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'Zero excuse' that teenage boys should not get same access to free HPV vaccine as girls

Teenage girls can get the HPV vaccine if they’re still at secondary school – but teenage boys can’t.

Image: Shutterstock/CNK02

THE HSE AND Department of Health has been asked to provide a “catch-up” programme for teenage boys who missed out on a dose of the HPV vaccine administered in first year of secondary school.

A mother has questioned why her son, who is aged 13 and is in second-year, cannot avail of the vaccination programme even though the girls in his class can.

Despite Health Minister Simon Harris’ pledge for a “gender neutral HPV programme“,  teenage girls attending secondary school have access to the vaccination programme that boys do not.

In a statement to TheJournal.ie, the HSE said:

“Older girls who have left school and boys older than first year of second-level school are not eligible for the HSE HPV Vaccine programme. If they would like to be vaccinated, they can access this though a GP or other private provider of vaccinations.

Girls older than first year of second level school, who are still in school may re-join the HPV vaccine programme if they had previously missed out. They should contact their local school health team to make an appointment, details can be found here.

To get the HPV vaccine through a GP clinic costs €200 per dose, with two doses needed for teenagers under the age of 15, and three doses needed for those older than that. 

Under the State’s HPV vaccination programme, teenagers aged from 12 to 13 and in first year of school get the vaccination for free. The vaccination programme has been available for girls since 2010; this year, the programme was also rolled out for boys.

In response to a Parliamentary Question from Richard Boyd Barrett, Minister Simon Harris explained that since the vaccine is “preventative it is intended to be administered, if possible, before a person becomes sexually active”.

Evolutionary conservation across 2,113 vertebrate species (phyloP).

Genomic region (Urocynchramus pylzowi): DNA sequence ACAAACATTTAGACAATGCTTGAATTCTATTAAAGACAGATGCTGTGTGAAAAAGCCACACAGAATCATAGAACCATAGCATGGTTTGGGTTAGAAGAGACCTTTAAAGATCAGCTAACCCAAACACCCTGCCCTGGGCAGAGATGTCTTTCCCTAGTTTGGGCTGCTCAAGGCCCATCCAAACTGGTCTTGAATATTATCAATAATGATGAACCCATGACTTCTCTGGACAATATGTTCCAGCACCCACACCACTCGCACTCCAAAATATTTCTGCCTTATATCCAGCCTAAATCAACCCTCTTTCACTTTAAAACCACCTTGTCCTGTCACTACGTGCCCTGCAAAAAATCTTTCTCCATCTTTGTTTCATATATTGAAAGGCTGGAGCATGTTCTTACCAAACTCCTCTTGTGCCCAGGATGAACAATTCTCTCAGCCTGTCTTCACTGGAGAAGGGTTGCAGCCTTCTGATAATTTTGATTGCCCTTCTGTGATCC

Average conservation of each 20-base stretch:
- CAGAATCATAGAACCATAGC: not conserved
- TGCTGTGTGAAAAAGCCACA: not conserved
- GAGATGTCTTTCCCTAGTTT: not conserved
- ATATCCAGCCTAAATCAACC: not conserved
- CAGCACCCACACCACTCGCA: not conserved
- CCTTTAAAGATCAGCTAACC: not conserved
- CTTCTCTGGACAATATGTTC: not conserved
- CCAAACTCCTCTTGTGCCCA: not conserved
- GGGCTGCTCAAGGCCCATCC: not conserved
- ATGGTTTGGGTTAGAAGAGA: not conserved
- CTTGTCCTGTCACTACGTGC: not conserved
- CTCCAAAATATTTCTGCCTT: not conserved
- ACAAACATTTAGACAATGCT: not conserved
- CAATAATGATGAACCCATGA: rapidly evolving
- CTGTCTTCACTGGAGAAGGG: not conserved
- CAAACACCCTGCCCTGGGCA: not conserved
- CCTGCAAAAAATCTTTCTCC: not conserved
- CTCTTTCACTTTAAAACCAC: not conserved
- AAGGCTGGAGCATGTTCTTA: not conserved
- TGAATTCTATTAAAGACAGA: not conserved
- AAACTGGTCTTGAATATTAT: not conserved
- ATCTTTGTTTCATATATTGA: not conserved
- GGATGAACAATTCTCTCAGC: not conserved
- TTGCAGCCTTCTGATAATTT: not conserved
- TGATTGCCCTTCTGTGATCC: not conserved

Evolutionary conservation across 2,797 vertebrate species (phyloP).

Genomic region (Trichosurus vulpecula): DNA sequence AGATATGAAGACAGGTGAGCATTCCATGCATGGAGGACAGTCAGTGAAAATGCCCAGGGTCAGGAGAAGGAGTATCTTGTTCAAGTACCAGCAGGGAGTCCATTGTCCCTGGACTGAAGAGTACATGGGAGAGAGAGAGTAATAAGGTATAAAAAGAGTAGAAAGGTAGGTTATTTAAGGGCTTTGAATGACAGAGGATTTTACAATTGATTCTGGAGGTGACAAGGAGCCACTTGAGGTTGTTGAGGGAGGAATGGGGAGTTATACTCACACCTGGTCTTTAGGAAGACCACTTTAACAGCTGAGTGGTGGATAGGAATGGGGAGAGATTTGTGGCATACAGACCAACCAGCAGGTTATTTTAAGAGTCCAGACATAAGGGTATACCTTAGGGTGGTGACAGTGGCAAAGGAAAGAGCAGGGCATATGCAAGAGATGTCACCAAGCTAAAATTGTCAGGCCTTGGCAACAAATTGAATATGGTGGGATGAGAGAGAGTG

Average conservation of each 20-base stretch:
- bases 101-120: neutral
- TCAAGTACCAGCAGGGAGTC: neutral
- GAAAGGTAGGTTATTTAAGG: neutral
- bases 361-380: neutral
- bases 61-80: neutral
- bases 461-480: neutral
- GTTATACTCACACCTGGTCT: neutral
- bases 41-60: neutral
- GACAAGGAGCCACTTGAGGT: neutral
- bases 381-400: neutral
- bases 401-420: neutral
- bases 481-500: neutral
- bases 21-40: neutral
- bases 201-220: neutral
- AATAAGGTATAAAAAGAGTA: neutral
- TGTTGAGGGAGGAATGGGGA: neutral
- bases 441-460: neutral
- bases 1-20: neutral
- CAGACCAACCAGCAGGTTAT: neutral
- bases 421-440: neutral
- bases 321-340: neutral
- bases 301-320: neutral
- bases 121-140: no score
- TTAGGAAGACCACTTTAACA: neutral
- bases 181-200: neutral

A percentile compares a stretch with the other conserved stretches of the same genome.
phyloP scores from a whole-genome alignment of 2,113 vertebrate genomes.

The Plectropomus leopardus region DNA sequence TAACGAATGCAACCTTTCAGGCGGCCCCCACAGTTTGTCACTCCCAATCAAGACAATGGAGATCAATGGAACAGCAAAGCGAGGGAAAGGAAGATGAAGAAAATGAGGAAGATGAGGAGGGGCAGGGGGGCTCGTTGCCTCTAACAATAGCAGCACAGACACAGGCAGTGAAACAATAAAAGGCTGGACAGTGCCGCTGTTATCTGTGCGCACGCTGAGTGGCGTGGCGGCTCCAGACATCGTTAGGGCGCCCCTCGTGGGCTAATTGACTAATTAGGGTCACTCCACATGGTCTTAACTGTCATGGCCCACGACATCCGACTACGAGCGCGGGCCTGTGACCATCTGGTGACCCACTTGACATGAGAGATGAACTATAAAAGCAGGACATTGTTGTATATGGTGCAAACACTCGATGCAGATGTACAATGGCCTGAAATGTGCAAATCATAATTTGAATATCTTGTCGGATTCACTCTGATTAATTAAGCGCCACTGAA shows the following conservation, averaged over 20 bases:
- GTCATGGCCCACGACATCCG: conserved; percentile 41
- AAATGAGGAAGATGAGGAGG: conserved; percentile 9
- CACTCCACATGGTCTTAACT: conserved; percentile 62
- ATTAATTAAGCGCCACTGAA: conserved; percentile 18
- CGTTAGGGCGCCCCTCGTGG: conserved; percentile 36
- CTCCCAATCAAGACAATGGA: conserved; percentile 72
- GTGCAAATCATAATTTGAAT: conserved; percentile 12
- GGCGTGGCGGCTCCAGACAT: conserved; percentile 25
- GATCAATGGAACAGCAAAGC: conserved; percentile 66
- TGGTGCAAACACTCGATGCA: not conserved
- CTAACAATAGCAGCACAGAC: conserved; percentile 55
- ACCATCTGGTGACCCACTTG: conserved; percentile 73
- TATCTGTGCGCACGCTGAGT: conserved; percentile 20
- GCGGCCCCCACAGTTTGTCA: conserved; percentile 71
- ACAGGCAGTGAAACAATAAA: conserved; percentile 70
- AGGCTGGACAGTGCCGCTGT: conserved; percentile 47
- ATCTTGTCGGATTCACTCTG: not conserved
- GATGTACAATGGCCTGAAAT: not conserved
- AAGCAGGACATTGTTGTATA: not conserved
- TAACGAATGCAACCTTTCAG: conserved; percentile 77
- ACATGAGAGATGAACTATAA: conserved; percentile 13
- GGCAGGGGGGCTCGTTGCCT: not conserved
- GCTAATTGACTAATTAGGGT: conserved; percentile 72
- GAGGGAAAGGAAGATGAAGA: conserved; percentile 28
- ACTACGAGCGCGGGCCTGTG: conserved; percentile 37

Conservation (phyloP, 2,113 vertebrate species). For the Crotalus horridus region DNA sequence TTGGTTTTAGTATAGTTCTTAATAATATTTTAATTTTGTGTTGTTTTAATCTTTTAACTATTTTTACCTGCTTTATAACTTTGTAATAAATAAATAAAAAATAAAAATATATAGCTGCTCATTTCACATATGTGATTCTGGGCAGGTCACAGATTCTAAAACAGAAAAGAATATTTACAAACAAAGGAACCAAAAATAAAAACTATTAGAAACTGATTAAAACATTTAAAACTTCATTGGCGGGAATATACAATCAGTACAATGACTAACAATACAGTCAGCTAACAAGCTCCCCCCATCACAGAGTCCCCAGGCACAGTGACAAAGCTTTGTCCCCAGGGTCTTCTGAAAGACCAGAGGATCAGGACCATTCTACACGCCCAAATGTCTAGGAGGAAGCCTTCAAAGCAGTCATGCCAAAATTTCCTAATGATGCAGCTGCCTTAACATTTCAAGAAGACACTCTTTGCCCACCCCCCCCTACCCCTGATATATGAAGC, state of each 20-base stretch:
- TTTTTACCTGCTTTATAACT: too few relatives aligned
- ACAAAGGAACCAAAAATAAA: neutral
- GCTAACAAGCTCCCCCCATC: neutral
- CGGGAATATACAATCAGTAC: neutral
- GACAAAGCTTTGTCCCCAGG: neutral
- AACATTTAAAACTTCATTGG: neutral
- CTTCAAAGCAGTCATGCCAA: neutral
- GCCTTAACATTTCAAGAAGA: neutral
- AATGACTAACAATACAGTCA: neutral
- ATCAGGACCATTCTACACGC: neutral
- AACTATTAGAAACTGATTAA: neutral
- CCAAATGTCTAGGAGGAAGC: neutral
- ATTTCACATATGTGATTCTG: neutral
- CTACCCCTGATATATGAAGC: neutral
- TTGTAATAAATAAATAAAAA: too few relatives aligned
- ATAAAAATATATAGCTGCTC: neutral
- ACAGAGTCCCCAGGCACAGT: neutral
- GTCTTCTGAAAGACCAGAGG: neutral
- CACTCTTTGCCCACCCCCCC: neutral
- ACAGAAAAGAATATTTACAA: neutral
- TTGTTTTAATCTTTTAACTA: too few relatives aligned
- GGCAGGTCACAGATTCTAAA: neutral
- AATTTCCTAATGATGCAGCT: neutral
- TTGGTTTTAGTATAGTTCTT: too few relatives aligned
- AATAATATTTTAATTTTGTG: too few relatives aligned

He said that although a health technology assessment found that the HPV free vaccine should be rolled out to boys, that a catch-up programme was “not cost effective”. 

Inclusion of a catch-up programme for males in sixth year in school as part of a gender-neutral programme was not considered a cost-effective option and therefore not recommended.

The parent of a teenage boy in second year Anatte said that when it was first announced that the HPV vaccination programme would be extended to boys for the first time from this September, it was reported as being offered to 12- and 13-year-olds – so she thought her son would be included in that group.

It was later clarified that it was going to be for first-year students only, and that there wouldn’t be a catch-up programme for boys in second year or above.

“It doesn’t make sense – my son is the same age as the kids in first year,” she said.

“There’s no reason not to do it – they’ve a follow-up programme for girls. Girls who are in 6th year are getting it… The HSE has zero excuses not to provide it.” 

Administering the HPV vaccine to teenagers in secondary school is based on advice and research from the Immunisation Council which recommended that children aged from 12-13 benefit from the vaccine the most. It’s also easier for the programme to follow up and administer a second dose through the school system.

“I’m a microbiologist, a scientist, so I know how things can affect people in the future.

“I’m very fortunate that I’ve never had to undergo cancer treatment, but I do know the cost of these treatments is becoming much more expensive as they become more personalised. So €280 for the two vaccines for the boys is the cheaper option.”

There’s an election coming up – I won’t be voting for somebody who doesn’t push this through – its discriminatory and unfair and I don’t use those terms lightly.

Anatte said that a study in Australia looked at the rates of cervical cancer prior to the vaccine being administered and 10 years later, the rate of cervical cancer had dropped dramatically.

“Just because a child is vaccinated against measles doesn’t mean they won’t get measles, so just because a person is vaccinated against HPV it does not mean they won’t get HPV.

“The best way to avoid people getting HPV-related cancer is to vaccinate everybody. I’ve heard of how horrible esophageal cancer is – if I can prevent my child getting that down the line, I want him to get the vaccine.”

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